W.F. City Council to meet on electric aggregation


The West Frankfort City Council will meet at City Hall at 10 a.m. Thursday.

The meeting is a continuation of Tuesday night’s regular meeting. Mayor Tom Jordan asked commissioners to continue the meeting until Thursday, because he was participating in a conference call on Wednesday regarding electric aggregation.

At today’s meeting, Jordan is expected to report on the call and ask for council action on choosing an electricity supplier.

West Frankfort voters approved electric aggregation in November. The process allows the city to buy electricity for residents on the competitive energy market. (If you still have questions about electric aggregation, check out our Q&A on the subject here: How electric aggregation really works.)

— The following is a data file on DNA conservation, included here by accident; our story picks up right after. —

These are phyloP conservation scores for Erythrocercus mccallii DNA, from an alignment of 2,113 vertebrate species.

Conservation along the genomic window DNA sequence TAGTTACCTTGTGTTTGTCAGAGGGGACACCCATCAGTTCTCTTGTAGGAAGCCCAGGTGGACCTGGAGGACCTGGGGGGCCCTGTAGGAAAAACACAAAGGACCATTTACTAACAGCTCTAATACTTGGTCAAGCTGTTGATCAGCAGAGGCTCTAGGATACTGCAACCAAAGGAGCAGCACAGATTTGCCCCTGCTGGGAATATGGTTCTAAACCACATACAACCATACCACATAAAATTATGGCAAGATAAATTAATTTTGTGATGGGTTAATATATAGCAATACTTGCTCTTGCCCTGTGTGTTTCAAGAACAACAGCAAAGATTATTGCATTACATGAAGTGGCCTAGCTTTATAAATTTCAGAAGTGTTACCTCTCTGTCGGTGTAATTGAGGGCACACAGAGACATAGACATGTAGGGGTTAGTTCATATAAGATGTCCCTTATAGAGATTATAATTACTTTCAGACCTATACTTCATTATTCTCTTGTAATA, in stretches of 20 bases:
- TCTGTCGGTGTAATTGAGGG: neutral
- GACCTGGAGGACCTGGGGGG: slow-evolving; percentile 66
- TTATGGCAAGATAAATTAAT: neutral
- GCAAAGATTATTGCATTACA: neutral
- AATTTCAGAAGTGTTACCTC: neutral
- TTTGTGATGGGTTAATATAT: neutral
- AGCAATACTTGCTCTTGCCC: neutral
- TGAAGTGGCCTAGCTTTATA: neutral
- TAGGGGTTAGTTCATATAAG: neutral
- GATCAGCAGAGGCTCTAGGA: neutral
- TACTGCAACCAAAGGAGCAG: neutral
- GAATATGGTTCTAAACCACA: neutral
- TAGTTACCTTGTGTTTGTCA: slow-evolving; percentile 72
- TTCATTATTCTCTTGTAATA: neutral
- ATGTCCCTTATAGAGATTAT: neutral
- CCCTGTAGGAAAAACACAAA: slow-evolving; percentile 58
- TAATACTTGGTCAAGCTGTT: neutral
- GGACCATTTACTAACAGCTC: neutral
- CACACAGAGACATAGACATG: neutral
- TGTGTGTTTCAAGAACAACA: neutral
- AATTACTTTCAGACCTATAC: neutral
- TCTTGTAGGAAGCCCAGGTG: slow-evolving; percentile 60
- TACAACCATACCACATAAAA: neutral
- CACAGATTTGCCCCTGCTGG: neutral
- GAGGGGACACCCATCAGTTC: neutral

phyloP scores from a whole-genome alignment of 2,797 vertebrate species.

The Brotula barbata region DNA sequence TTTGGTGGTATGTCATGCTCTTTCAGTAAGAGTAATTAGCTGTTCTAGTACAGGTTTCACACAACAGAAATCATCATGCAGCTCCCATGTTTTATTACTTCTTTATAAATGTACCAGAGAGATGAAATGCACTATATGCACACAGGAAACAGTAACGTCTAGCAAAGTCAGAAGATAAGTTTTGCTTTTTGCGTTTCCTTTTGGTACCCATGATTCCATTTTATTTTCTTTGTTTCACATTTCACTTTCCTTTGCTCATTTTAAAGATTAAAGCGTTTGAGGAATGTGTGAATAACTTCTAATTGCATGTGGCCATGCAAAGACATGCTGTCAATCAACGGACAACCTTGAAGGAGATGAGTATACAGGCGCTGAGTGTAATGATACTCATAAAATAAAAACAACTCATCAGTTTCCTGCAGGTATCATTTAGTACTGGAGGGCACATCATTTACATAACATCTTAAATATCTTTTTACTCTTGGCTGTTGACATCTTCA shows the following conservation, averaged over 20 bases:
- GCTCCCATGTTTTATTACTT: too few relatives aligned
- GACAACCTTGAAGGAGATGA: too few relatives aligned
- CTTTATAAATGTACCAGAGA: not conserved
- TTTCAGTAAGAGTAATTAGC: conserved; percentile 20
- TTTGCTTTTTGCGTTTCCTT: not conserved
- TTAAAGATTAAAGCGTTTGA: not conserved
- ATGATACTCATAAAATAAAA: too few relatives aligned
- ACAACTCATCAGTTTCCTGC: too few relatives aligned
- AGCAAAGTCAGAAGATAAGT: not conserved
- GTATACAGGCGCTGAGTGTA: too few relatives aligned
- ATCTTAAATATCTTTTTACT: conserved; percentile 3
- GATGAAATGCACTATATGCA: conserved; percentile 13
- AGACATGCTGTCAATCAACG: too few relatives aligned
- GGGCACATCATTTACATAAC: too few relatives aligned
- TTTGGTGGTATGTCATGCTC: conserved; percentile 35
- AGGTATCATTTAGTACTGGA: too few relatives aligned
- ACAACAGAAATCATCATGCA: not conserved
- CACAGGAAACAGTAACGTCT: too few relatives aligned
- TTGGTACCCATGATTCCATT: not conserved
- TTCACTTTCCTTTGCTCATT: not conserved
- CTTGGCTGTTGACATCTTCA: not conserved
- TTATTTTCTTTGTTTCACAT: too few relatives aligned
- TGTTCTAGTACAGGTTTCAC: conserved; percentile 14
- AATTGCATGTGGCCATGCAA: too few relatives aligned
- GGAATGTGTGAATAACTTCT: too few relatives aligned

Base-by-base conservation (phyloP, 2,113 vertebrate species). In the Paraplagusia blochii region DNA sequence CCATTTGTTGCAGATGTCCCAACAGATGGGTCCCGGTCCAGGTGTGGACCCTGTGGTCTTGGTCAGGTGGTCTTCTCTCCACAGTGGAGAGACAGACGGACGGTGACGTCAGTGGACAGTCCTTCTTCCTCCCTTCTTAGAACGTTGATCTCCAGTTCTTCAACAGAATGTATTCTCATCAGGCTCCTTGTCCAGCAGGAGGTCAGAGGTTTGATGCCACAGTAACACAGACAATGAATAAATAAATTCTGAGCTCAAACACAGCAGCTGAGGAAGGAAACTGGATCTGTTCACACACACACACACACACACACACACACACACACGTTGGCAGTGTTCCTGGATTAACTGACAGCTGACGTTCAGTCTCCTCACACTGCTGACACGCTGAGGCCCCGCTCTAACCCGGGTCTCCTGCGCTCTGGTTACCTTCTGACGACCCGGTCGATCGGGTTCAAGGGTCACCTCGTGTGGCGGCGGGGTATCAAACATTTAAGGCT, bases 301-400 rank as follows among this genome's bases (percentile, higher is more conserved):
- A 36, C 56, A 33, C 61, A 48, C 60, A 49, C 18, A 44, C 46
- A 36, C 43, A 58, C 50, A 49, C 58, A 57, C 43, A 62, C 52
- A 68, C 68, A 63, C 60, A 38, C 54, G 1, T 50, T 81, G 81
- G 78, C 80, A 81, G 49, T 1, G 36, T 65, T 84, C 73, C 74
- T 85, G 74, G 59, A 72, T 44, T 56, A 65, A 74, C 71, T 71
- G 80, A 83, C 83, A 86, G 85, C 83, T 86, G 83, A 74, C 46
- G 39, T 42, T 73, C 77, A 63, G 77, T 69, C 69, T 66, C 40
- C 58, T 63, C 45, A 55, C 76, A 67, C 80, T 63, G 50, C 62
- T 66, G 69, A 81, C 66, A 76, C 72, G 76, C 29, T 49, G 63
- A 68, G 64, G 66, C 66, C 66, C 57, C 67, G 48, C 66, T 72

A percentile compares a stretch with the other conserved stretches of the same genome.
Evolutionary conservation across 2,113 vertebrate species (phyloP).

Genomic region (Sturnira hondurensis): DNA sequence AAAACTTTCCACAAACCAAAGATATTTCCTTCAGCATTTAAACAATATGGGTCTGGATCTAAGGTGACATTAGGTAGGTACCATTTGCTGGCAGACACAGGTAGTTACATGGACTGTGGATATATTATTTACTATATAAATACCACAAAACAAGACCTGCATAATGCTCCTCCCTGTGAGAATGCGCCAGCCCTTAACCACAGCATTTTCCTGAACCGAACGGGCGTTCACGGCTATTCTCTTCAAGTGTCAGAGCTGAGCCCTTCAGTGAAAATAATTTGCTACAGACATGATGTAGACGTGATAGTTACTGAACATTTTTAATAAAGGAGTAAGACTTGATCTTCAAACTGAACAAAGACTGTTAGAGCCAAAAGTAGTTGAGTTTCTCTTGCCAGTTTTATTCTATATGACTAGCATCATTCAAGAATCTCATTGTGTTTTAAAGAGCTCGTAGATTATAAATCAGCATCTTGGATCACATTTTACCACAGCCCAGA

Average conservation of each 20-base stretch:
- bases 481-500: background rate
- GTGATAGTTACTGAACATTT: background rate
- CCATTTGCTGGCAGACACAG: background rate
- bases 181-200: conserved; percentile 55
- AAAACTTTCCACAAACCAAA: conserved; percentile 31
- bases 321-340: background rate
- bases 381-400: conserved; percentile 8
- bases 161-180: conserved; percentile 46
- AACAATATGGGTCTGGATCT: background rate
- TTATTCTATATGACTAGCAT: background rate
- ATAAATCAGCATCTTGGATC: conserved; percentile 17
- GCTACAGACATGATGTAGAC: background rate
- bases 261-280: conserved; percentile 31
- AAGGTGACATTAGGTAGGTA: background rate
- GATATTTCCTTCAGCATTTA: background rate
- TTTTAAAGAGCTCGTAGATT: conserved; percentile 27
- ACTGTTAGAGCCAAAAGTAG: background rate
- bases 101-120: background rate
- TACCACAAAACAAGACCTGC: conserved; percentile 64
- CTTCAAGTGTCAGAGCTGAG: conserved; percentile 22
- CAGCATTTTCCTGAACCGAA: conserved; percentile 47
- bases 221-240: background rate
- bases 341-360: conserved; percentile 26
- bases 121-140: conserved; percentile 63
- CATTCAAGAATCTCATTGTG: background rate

After an energy supplier is selected, residents will be notified of the new supplier and rate, and will be given time to “opt out” of the program and stay with Ameren if they desire.

W.F. railroad crossing work to commence later this month


Union Pacific Railroad crews will be in West Frankfort later this month to make repairs to railroad crossings at Cleveland and St. Louis streets. The work will begin Jan. 21, according to Street Commissioner Tara Fasol-Chambers.

Fasol-Chambers told the West Frankfort City Council that the work will result in the roads being blocked for five hours on that date, unless the weather prevents the work from being done then.